Ryan continued to complain of pain; was treated further by Dr. Hartelius who referred him to Dr. Halloran, and in turn was referred to Dr. Edalatpour, a neurosurgeon. A myelogram demonstrated minor changes in the fifth and sixth cervical vertebrae area diagnosed as ‘C—5—6 cervical spondylosis with root impairment.’ Dr. Edalatpour relying more on Ryan's complaints than the objective findings demonstrated by the myelogram, operated; found a ‘rather significant spondylosis at the C5—6 level, particularly on the left side’, which protrusion he had not visualized on the myelogram; removed disc material which appeared fragmented and degenerated; also found the body of ‘C—7’ contained a very large osteophyte, or spur, not shown in the myelographic picture; removed the osteophyte; and took other corrective operative measures. The osteophyte ‘protruded at least 4 mm. beyond the level of the posterior surface of the bodies' and constituted a major defect in the area. Dr. Edalatpour was of the opinion the osteophyte was the primary cause of nerve irritation in the area and was consistent with the symptoms described by Ryan. In explanation of the fact the myelogram did not show the existence of the osteophyte, Dr. Edalatpour testified:

‘A myelogram is not a foolproof test. It has flaws. None of our neurological tests or any medical test is foolproof. It just so happened that it is so specifically located that it could annoy the nerve root but not show itself as the defect in the dye column.’

Following his operation, Ryan filed a petition to reopen, pursuant to the provisions of Sections 5803 and 5410 of the Labor Code. At this juncture Ryan claimed the condition of the cervical area disclosed by his operation resulted from his industrial accident; disabled him from the date of that accident until his recovery from the operation; necessitated all of the self-procured medical expense he had incurred; and justified the medical-legal costs he advanced. At the hearing reports and testimony from Dr. Edalatpour and a Dr. Weaver were admitted in evidence. No other evidence was presented. Both doctors were of the opinion the condition of the osteophyte causing nerve irritation was attributable to the accident; and the nerve irritation was the cause of pain, disabling Ryan from the time of the accident to recovery from the operation. The opinion of Dr. Weaver supports the further conclusion the osteophyte pre-existed the accident but was aggravated by it with resultant nerve irritation.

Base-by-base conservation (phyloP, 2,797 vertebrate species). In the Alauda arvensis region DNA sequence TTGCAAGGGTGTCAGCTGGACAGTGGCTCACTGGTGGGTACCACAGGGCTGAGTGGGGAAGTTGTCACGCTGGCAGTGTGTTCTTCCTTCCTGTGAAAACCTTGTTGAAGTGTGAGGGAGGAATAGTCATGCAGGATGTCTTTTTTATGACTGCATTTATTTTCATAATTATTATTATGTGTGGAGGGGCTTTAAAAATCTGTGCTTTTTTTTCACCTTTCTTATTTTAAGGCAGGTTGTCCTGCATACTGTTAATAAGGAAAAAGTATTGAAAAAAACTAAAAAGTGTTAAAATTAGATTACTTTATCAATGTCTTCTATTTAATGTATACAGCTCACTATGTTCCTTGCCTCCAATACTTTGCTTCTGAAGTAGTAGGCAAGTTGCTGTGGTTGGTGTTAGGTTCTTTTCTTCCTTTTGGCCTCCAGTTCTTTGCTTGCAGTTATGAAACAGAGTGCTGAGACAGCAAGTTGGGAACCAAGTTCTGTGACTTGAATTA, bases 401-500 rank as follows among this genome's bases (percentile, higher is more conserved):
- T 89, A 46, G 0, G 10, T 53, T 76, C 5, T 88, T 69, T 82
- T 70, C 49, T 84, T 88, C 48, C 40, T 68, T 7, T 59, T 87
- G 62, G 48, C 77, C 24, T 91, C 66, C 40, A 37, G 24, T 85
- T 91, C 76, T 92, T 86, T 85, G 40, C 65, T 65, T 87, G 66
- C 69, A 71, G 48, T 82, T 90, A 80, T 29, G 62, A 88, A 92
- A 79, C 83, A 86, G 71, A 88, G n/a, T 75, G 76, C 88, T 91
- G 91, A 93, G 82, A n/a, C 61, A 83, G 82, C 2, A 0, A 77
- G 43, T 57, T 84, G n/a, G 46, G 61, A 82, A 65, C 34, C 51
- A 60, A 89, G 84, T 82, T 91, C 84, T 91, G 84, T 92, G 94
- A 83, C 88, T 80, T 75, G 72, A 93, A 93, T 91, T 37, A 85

The referee made an order granting Ryan's request to reopen; found he ‘sustained new and further temporary disability and need for medical treatment’, the period of disability beginning March 16, 1967, the date of the operation, and ending August 31, 1967, the date of recovery, that self-procured medical costs and treatment by Dr. Edalatpour should be allowed, and that $223.15 medical-legal costs advanced also should be allowed; and made an award accordingly. The issues for determination outlined by the referee at the time of the hearing included the nature, extent and duration of his disability. The affirmative findings of the referee implied negative findings on all other issues. (Limited Mutual Compensation Ins. Co. v. Indus. Acc.Com., 37 Cal.App.2d 50, 55, 98 P.2d 827.) The referee, in his written opinion, stated his conclusion the prior determination that temporary disability terminated on March 3, 1966 was correct; and that ‘the evidence indicates that the complaints and disability, at least as related proximately to the industrial injury, did not cause disability from work in the period after March 3, 1966’, except during the period of surgical recuperation.